How To Ask For A Raise- 7 Tips

Do you want to make more money? If you want a raise, chances are that you are going to have to ask for one. After all, most employers aren’t just going to offer to give you more money.

Before you ask for a raise, though, you need to lay some groundwork. When you go in for a meeting with your boss, you need to back up your request by showing that you really deserve the increase in pay. Here are 7 tips you can use to increase the chances that you will get a raise:

1. Show Quantifiable Results

You need to demonstrate that you have produced measurable results in your position. Have you improved the fortunes of the company? Do you complete projects on time? If you want a raise, you need to show your value. Be specific about what you have done; you need to make your value clear and measurable. Use action words to describe your work.

2. Develop Soft Skills

It may seem unusual, but soft skills can be very helpful in securing a raise. Good oral and communication skills, leadership, positive attitude, and creativity can help you get a raise. Develop skills that can help you help the boss, and you are more likely to be seen as valuable.

3. Earn a Certification

Depending on your line of work, a certification can be helpful in securing a raise. Find out whether or not a hard skill, or a certification, or an advanced degree will benefit you in your line of work. In some cases, your employer might even help you pay for the cost of your training. Be careful, though; some fields won’t pay you more just because of a certification. Make sure it is likely to benefit you.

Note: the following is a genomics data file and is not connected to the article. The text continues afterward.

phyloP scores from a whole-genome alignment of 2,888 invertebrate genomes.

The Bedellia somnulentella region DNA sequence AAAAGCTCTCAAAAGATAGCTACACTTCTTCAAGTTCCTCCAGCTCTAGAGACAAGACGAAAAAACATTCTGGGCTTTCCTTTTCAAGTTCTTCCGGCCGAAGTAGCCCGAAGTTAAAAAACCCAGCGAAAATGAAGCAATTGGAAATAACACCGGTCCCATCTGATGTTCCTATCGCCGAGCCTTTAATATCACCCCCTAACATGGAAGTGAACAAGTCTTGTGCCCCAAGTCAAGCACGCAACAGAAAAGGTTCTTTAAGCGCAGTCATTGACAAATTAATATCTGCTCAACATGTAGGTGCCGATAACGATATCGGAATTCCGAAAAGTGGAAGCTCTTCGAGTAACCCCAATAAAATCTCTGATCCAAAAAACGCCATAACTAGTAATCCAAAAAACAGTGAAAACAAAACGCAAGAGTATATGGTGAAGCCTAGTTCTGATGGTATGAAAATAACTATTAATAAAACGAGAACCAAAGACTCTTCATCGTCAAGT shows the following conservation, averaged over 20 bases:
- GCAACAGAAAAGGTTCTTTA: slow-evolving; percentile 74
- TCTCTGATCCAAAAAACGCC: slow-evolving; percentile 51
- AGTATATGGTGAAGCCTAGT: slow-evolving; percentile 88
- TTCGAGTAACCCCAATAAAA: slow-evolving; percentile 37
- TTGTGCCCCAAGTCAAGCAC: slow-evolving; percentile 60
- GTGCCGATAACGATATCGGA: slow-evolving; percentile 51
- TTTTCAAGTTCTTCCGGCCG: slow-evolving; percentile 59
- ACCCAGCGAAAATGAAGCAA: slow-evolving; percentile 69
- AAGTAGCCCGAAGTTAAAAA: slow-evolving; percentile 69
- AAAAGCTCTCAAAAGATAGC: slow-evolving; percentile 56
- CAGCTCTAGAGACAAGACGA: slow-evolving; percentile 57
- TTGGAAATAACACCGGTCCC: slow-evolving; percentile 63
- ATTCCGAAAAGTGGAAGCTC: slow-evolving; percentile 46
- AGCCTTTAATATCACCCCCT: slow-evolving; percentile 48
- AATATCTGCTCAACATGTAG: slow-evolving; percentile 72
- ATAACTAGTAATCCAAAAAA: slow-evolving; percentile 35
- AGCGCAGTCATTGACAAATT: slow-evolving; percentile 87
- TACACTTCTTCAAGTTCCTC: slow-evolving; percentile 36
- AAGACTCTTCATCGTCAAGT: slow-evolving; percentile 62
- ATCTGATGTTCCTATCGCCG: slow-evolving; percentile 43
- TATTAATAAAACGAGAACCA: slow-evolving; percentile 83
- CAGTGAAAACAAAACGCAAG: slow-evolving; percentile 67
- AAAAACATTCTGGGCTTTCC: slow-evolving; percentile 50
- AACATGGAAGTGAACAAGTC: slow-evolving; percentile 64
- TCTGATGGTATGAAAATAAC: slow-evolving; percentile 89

4. Work Smarter

It’s important to work hard, but you also need to work smart. Find out what goals management is working toward, and make it a point to help advance those goals. Whether you work to hearten other employees, or whether you have a more direct plan to help the company, working smarter can help you get a raise.

5. Research Salaries for Similar Work

If you are going to ask for a raise, you should have an idea of what others are making. Research the salary made by those who do similar work, with similar expertise. Do your research for those who work in your market. If you are underpaid, being able to show that is important.

6. Schedule a Private Meeting

You don’t want to surprise your boss with this request, and you certainly don’t want to do it in front of others. Don’t set up a situation in which your boss could lose face, and you don’t want your boss to be upset that you might inspire other workers to ask. Make an appointment, and discuss the matter privately. Be carefully about the timing, though.

You want to schedule a time when your boss is in a good mood. Don’t choose a time when you are all working to meet a deadline (wait until after, when you’ve done your part).

7. Be Willing to Negotiate